The impact of Brexit on the UK property market is still difficult to gauge. While our future outside the EU remains murky, a few of the shorter-term effects have begun to crystallise. For mortgage holders, the future looks rosy; Bank of England rates have come down, allowing banks to borrow more cheaply and mortgage rates to fall. Predictably, thoughts are now turning to that most baffling stage in the mortgage life-cycle: the remortgage.
In the old days, it was normal to stay with one lender for the full term of your mortgage. Nowadays, switching – or remortgaging – is the norm; borrowers faced with a huge amount of choice, driven by healthy competition in the ever-expanding pool of lenders, are quite rightly unwilling to settle.
We’ve all heard Brexit had a dampening effect on the property market. Broadly speaking this may be true, but in the remortgage sphere the picture is very different. August is traditionally a quiet month for mortgages, but this year the Council of Mortgage Lenders (CML) reported a seven-year high in the number of people seeking to remortgage. It may seem strange to be switching deals in a time of economic uncertainty; if you are wary of taking the leap, you are not alone. But those borrowers responsible for the increase in remortgage business since Brexit are onto something. Indeed, research from conveyancing specialists LMS shows 66% of those remortaging in the UK are planning to remortgage again in the next 4 years.
There are three main reasons why a borrower might look to remortgage. The first is simply to save money. Without mentioning the C-word prematurely (although we did spot a certain set of lights going up on Oxford Street some weeks ago now), we are approaching the time of year when it’s especially useful to have some extra cash in the bank. Anyone coming to the end of a fixed rate period can suddenly find themselves on their lender’s standard variable rate (SVR), which is likely to be a significant jump; monthly payments shoot up for the majority of borrowers in this situation. Even if you are not about to revert to an SVR, remortgaging could still reduce your monthly expenditure. In an increasingly competitive market new deals are popping up all the time, and rates that would have sounded ludicrous back when you were arranging your mortgage have become average.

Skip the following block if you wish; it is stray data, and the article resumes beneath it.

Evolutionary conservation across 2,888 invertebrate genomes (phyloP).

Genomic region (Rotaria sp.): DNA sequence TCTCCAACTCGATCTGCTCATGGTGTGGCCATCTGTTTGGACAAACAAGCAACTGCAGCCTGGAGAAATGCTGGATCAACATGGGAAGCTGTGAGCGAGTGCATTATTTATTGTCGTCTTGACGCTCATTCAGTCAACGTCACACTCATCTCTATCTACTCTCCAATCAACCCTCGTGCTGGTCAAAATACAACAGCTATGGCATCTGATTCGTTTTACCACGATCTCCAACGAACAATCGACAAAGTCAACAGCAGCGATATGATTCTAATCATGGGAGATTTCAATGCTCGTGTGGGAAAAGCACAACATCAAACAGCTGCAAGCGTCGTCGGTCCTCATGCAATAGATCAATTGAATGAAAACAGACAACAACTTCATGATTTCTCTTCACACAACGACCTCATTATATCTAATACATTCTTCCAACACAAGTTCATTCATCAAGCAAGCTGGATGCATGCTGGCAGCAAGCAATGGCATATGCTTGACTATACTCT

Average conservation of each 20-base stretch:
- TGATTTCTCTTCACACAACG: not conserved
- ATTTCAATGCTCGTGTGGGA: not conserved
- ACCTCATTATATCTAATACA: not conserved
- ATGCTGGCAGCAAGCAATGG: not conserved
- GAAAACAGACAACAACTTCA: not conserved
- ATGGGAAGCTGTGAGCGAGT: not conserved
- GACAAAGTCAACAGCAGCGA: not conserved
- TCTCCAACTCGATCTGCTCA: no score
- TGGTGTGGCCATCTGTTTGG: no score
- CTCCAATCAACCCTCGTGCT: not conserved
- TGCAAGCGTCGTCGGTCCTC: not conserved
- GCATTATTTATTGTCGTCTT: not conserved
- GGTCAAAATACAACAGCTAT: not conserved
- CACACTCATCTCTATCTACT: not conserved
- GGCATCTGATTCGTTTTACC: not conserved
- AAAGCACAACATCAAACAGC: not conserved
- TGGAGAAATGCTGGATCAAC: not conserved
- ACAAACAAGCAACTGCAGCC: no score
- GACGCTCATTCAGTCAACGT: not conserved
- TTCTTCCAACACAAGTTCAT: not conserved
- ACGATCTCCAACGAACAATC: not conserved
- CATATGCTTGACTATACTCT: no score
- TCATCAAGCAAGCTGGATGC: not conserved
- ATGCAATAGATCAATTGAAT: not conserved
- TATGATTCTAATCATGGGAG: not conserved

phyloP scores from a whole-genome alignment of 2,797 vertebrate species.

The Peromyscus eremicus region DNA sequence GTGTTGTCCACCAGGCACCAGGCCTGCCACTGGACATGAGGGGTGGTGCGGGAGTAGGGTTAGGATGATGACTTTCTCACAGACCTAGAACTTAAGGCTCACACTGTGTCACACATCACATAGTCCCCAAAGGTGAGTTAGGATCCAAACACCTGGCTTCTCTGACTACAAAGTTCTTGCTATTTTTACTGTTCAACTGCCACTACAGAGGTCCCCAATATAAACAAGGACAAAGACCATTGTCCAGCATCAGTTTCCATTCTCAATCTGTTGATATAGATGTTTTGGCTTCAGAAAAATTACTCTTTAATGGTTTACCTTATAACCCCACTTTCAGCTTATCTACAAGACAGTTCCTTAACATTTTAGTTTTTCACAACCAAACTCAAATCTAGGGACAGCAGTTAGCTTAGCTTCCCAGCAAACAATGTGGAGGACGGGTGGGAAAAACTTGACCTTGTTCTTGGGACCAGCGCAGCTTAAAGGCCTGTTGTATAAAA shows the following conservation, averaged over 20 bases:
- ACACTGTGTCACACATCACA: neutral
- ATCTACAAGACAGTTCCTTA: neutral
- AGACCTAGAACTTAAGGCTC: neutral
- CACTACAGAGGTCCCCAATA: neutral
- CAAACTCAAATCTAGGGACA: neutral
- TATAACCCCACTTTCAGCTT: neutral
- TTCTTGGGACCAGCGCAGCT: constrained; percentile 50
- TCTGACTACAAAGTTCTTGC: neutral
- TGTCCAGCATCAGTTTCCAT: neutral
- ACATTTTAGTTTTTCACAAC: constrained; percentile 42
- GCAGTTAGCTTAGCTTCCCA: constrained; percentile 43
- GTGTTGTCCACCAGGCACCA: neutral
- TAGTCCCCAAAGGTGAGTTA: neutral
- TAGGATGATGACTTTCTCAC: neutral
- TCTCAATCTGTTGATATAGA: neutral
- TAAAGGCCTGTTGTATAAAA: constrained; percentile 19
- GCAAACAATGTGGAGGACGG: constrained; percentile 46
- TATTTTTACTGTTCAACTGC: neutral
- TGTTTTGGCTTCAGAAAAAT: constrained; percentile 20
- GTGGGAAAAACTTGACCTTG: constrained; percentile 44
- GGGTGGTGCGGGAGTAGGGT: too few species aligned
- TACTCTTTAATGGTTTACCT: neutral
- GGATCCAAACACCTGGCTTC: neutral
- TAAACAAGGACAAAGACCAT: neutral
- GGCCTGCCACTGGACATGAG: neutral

The second reason is to move to a different type of product for added security or flexibility, depending on your circumstances; a fixed rate, for instance, is an attractive option for those who need to know exactly what their monthly outgoings will be.
The third reason is to release equity. For most homeowners, the majority of their money is tied up in their property. Now is a fantastic time to borrow, meaning a remortgage is a good option for those looking to take advantage of an investment opportunity.
Whichever category you fall into; it is well worth doing a bit of window shopping to get an idea of the offers available. Yorkshire Building Society, for instance, has just caught everyone’s attention by releasing a two-year remortgage fix at 0.98%. Although that particular product requires borrowers to have a deposit of 35%, there are other sub-1% deals that are worth investigating. For more information on a range of the best remortgage rates available on the current market, you can view our latest rate card here.
If you are planning to switch, it is important to engage an experienced broker who will help you do the maths; the lowest rate doesn’t necessarily mean the cheapest deal overall when hidden fees are factored in.
We want to make sure our clients are aware of the options available to them, particularly if they could be making significant savings. Please do get in touch if you’d like to discuss your situation with our specialist brokers.